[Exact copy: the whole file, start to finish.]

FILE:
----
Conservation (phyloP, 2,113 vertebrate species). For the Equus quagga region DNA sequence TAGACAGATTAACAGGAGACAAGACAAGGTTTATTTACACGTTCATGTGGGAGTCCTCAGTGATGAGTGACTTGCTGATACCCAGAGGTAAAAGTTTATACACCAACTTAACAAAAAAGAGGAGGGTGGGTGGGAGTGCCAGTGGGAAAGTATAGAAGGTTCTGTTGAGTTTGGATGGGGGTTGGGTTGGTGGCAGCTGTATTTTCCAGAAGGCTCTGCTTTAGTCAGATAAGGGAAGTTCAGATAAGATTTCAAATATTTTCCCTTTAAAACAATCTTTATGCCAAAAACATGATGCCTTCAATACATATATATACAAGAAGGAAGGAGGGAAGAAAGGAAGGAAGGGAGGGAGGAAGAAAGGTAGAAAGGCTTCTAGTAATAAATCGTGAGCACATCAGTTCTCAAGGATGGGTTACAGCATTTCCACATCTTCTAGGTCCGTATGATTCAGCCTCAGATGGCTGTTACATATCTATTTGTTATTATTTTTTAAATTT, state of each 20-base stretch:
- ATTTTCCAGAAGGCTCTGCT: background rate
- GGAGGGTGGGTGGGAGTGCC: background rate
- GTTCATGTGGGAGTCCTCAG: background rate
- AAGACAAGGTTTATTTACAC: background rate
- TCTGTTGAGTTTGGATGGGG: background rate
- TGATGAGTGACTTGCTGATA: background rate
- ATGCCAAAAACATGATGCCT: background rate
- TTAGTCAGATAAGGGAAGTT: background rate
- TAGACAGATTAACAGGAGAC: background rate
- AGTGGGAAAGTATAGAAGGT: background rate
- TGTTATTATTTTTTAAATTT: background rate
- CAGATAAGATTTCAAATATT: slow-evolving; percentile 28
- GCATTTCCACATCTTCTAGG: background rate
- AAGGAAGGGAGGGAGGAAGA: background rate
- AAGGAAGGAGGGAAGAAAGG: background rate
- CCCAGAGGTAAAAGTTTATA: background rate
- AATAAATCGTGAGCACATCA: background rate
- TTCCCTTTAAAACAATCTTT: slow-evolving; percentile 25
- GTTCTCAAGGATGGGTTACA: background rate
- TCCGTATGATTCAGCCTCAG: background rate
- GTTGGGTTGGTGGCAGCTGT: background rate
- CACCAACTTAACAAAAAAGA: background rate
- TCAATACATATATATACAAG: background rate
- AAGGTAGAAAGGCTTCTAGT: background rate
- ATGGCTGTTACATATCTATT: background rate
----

Conservation (phyloP, 2,113 vertebrate species). For the Equus quagga region DNA sequence TAGACAGATTAACAGGAGACAAGACAAGGTTTATTTACACGTTCATGTGGGAGTCCTCAGTGATGAGTGACTTGCTGATACCCAGAGGTAAAAGTTTATACACCAACTTAACAAAAAAGAGGAGGGTGGGTGGGAGTGCCAGTGGGAAAGTATAGAAGGTTCTGTTGAGTTTGGATGGGGGTTGGGTTGGTGGCAGCTGTATTTTCCAGAAGGCTCTGCTTTAGTCAGATAAGGGAAGTTCAGATAAGATTTCAAATATTTTCCCTTTAAAACAATCTTTATGCCAAAAACATGATGCCTTCAATACATATATATACAAGAAGGAAGGAGGGAAGAAAGGAAGGAAGGGAGGGAGGAAGAAAGGTAGAAAGGCTTCTAGTAATAAATCGTGAGCACATCAGTTCTCAAGGATGGGTTACAGCATTTCCACATCTTCTAGGTCCGTATGATTCAGCCTCAGATGGCTGTTACATATCTATTTGTTATTATTTTTTAAATTT, state of each 20-base stretch:
- ATTTTCCAGAAGGCTCTGCT: background rate
- GGAGGGTGGGTGGGAGTGCC: background rate
- GTTCATGTGGGAGTCCTCAG: background rate
- AAGACAAGGTTTATTTACAC: background rate
- TCTGTTGAGTTTGGATGGGG: background rate
- TGATGAGTGACTTGCTGATA: background rate
- ATGCCAAAAACATGATGCCT: background rate
- TTAGTCAGATAAGGGAAGTT: background rate
- TAGACAGATTAACAGGAGAC: background rate
- AGTGGGAAAGTATAGAAGGT: background rate
- TGTTATTATTTTTTAAATTT: background rate
- CAGATAAGATTTCAAATATT: slow-evolving; percentile 28
- GCATTTCCACATCTTCTAGG: background rate
- AAGGAAGGGAGGGAGGAAGA: background rate
- AAGGAAGGAGGGAAGAAAGG: background rate
- CCCAGAGGTAAAAGTTTATA: background rate
- AATAAATCGTGAGCACATCA: background rate
- TTCCCTTTAAAACAATCTTT: slow-evolving; percentile 25
- GTTCTCAAGGATGGGTTACA: background rate
- TCCGTATGATTCAGCCTCAG: background rate
- GTTGGGTTGGTGGCAGCTGT: background rate
- CACCAACTTAACAAAAAAGA: background rate
- TCAATACATATATATACAAG: background rate
- AAGGTAGAAAGGCTTCTAGT: background rate
- ATGGCTGTTACATATCTATT: background rate